The wages bill at Auckland Council has topped $800 million and the number of fulltime staff has climbed to nearly 10,000.
The latest council figures show fulltime equivalent staff numbers have risen from 9678 to 9870 between the 2015 and 2016 financial years. This is a rise of 192 staff.
Salaries and wages have risen from $771 million to $803 million, although this includes $20 million of staff costs previously budgeted as operating costs.
The net increase of $12 million is an improvement on last year's $63 million blowout in staff costs.
Since the Super City was formed in 2010, fulltime equivalent staff numbers have risen from 8207 and wage costs have climbed from $615 million.
The council said staff numbers had risen this year largely to cater for population growth and big projects like the city rail link, which has taken on 27 extra staff.
Changes to the SuperGold card and a huge lift in the people using HOP cards had led to 26 new jobs. Watercare and Auckland Transport in-house services created another 29 jobs.
Corporate finance and property general manager Kevin Ramsay said since 2010 the Super City has grown by 130,000 people, equal to the size of Tauranga.
The latest figures have not impressed mayoral candidates Phil Goff and Vic Crone, who have pledged to do more with less. Crone has promised to cap staff numbers and cut "out of control" staff costs by 5 to 10 per cent.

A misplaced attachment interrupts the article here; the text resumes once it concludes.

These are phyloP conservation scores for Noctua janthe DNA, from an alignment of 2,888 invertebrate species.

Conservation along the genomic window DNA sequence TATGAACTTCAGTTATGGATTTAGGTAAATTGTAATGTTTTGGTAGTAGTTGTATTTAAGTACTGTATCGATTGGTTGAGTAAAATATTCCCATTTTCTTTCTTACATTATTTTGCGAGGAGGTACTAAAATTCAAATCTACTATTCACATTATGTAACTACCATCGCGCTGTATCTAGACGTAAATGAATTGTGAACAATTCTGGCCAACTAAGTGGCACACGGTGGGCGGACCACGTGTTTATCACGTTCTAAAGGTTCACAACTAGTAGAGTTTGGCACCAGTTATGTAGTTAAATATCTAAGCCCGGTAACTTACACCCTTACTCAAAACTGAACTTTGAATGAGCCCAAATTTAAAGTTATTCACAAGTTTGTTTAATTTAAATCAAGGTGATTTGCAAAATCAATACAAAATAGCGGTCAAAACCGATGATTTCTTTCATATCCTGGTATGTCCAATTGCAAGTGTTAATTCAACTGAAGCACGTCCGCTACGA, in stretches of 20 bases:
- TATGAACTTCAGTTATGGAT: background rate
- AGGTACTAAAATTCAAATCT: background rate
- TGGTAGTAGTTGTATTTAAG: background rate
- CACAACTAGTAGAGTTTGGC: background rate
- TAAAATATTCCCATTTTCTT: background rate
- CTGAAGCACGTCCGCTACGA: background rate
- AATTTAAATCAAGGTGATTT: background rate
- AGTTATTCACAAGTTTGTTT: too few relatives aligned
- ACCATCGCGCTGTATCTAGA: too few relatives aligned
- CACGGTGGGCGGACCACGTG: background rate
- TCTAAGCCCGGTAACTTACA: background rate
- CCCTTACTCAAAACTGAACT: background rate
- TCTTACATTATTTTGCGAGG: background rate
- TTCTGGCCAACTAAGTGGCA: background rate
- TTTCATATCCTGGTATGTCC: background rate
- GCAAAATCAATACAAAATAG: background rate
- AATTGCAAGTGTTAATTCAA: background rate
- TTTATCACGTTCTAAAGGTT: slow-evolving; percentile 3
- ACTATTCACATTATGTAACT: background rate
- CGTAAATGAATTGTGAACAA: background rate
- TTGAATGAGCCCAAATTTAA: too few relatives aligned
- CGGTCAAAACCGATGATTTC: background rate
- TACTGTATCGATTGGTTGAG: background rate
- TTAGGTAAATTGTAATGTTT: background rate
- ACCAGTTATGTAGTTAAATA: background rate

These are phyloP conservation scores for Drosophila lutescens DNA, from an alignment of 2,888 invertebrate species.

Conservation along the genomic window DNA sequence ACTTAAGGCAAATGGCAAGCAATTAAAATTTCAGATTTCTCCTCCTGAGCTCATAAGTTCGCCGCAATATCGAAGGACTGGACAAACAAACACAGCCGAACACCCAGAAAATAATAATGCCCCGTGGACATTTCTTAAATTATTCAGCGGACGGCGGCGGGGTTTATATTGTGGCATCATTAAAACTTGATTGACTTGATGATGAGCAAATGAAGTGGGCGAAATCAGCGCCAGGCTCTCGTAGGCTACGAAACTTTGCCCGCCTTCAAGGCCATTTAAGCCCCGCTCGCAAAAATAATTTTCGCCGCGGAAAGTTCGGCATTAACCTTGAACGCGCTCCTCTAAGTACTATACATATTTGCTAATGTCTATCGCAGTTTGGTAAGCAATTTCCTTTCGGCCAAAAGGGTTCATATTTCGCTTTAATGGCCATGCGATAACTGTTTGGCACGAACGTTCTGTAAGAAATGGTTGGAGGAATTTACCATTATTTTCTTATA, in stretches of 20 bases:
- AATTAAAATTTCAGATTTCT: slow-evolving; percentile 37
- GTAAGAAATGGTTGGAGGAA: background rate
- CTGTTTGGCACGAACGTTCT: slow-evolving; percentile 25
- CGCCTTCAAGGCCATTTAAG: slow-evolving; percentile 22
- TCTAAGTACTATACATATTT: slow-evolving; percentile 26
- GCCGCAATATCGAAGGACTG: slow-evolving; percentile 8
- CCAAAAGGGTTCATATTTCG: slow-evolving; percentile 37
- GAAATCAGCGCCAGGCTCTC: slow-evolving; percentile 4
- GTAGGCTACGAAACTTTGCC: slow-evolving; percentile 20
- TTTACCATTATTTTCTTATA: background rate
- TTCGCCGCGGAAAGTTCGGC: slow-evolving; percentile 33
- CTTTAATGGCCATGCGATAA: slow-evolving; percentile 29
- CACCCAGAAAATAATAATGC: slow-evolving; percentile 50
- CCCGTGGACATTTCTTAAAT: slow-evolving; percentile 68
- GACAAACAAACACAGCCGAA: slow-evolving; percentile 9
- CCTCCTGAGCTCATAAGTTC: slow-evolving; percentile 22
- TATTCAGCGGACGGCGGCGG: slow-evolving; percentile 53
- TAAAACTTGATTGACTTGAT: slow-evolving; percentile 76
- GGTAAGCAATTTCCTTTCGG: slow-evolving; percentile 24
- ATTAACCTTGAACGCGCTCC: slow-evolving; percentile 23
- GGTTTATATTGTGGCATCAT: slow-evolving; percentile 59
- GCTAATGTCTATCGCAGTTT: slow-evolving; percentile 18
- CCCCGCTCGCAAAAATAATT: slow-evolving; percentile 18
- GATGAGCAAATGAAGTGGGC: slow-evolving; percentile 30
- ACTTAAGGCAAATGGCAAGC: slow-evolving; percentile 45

"It's disappointing to see once again Auckland Council is over on its personnel budget," Crone said.
The council, she said, had gone to lengths to justify increased staff for projects when it should be about delivering better outcomes for Aucklanders.
Crone said council should provide greater transparency of staff numbers and costs and publish contractor numbers and costs.
"That's the level of transparency we deserve, not the level of spin we're getting defending these outrageous increases," she said.
Goff said he accepted areas of growth, like consenting, warranted extra staff, "but I don't think that presents a clean bill of health".
"I don't think anything in the report makes it any less important to go department-by-department on an efficiency drive," said Goff, who wants to launch a 3 to 6 per cent savings drive across council.
Ramsay said the annual report, which included staff numbers and costs, showed council had had a successful year. Running costs produced an accounting surplus of $250 million. Capital spending of $1.4 billion, mostly on transport and water infrastructure, was less than budgeted. The council had also maintained its AA credit rating, Ramsay said.
Staff numbers and costs
Total staff numbers - 11,591, up 211 from 11,380 in 2015
Fulltime equivalent staff numbers - 9870, up 192 from 9678 in 2015
Staff earning more than $100,000 - 2048, up 136 from 1912 in 2015
Staff costs - $803m, up $32m from budget of $771m*
*Includes $20m of staff costs previously budgeted as operating costs